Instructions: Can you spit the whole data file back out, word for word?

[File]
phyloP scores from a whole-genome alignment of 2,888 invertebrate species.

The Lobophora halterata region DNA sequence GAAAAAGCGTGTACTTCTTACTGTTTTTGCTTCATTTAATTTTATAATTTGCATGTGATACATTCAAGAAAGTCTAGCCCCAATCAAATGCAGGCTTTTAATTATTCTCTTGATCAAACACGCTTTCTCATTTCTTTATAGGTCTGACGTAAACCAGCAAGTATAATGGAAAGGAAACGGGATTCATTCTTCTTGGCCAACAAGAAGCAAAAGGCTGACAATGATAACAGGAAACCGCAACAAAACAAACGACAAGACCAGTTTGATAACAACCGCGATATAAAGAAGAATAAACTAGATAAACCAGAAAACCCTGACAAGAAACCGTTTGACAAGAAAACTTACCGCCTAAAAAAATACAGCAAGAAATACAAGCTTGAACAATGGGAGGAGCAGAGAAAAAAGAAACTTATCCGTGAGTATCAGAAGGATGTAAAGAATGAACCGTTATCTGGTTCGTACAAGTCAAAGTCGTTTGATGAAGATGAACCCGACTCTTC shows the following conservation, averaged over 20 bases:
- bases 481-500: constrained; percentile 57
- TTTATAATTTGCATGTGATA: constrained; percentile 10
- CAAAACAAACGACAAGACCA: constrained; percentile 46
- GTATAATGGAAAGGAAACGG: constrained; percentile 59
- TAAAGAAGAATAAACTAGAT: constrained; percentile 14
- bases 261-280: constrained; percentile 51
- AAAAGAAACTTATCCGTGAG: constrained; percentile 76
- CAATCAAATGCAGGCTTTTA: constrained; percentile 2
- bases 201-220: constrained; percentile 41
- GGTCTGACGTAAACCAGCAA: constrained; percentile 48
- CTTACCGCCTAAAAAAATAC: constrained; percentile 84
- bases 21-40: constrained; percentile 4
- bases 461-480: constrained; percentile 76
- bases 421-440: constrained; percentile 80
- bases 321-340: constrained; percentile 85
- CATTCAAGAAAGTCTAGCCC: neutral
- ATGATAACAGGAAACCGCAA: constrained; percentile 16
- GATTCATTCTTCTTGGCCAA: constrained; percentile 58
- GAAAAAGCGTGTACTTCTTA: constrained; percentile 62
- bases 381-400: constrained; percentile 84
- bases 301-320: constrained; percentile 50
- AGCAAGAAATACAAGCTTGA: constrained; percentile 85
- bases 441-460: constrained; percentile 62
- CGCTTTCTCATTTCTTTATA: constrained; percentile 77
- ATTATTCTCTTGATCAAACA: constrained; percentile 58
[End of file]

phyloP scores from a whole-genome alignment of 2,888 invertebrate species.

The Lobophora halterata region DNA sequence GAAAAAGCGTGTACTTCTTACTGTTTTTGCTTCATTTAATTTTATAATTTGCATGTGATACATTCAAGAAAGTCTAGCCCCAATCAAATGCAGGCTTTTAATTATTCTCTTGATCAAACACGCTTTCTCATTTCTTTATAGGTCTGACGTAAACCAGCAAGTATAATGGAAAGGAAACGGGATTCATTCTTCTTGGCCAACAAGAAGCAAAAGGCTGACAATGATAACAGGAAACCGCAACAAAACAAACGACAAGACCAGTTTGATAACAACCGCGATATAAAGAAGAATAAACTAGATAAACCAGAAAACCCTGACAAGAAACCGTTTGACAAGAAAACTTACCGCCTAAAAAAATACAGCAAGAAATACAAGCTTGAACAATGGGAGGAGCAGAGAAAAAAGAAACTTATCCGTGAGTATCAGAAGGATGTAAAGAATGAACCGTTATCTGGTTCGTACAAGTCAAAGTCGTTTGATGAAGATGAACCCGACTCTTC shows the following conservation, averaged over 20 bases:
- bases 481-500: constrained; percentile 57
- TTTATAATTTGCATGTGATA: constrained; percentile 10
- CAAAACAAACGACAAGACCA: constrained; percentile 46
- GTATAATGGAAAGGAAACGG: constrained; percentile 59
- TAAAGAAGAATAAACTAGAT: constrained; percentile 14
- bases 261-280: constrained; percentile 51
- AAAAGAAACTTATCCGTGAG: constrained; percentile 76
- CAATCAAATGCAGGCTTTTA: constrained; percentile 2
- bases 201-220: constrained; percentile 41
- GGTCTGACGTAAACCAGCAA: constrained; percentile 48
- CTTACCGCCTAAAAAAATAC: constrained; percentile 84
- bases 21-40: constrained; percentile 4
- bases 461-480: constrained; percentile 76
- bases 421-440: constrained; percentile 80
- bases 321-340: constrained; percentile 85
- CATTCAAGAAAGTCTAGCCC: neutral
- ATGATAACAGGAAACCGCAA: constrained; percentile 16
- GATTCATTCTTCTTGGCCAA: constrained; percentile 58
- GAAAAAGCGTGTACTTCTTA: constrained; percentile 62
- bases 381-400: constrained; percentile 84
- bases 301-320: constrained; percentile 50
- AGCAAGAAATACAAGCTTGA: constrained; percentile 85
- bases 441-460: constrained; percentile 62
- CGCTTTCTCATTTCTTTATA: constrained; percentile 77
- ATTATTCTCTTGATCAAACA: constrained; percentile 58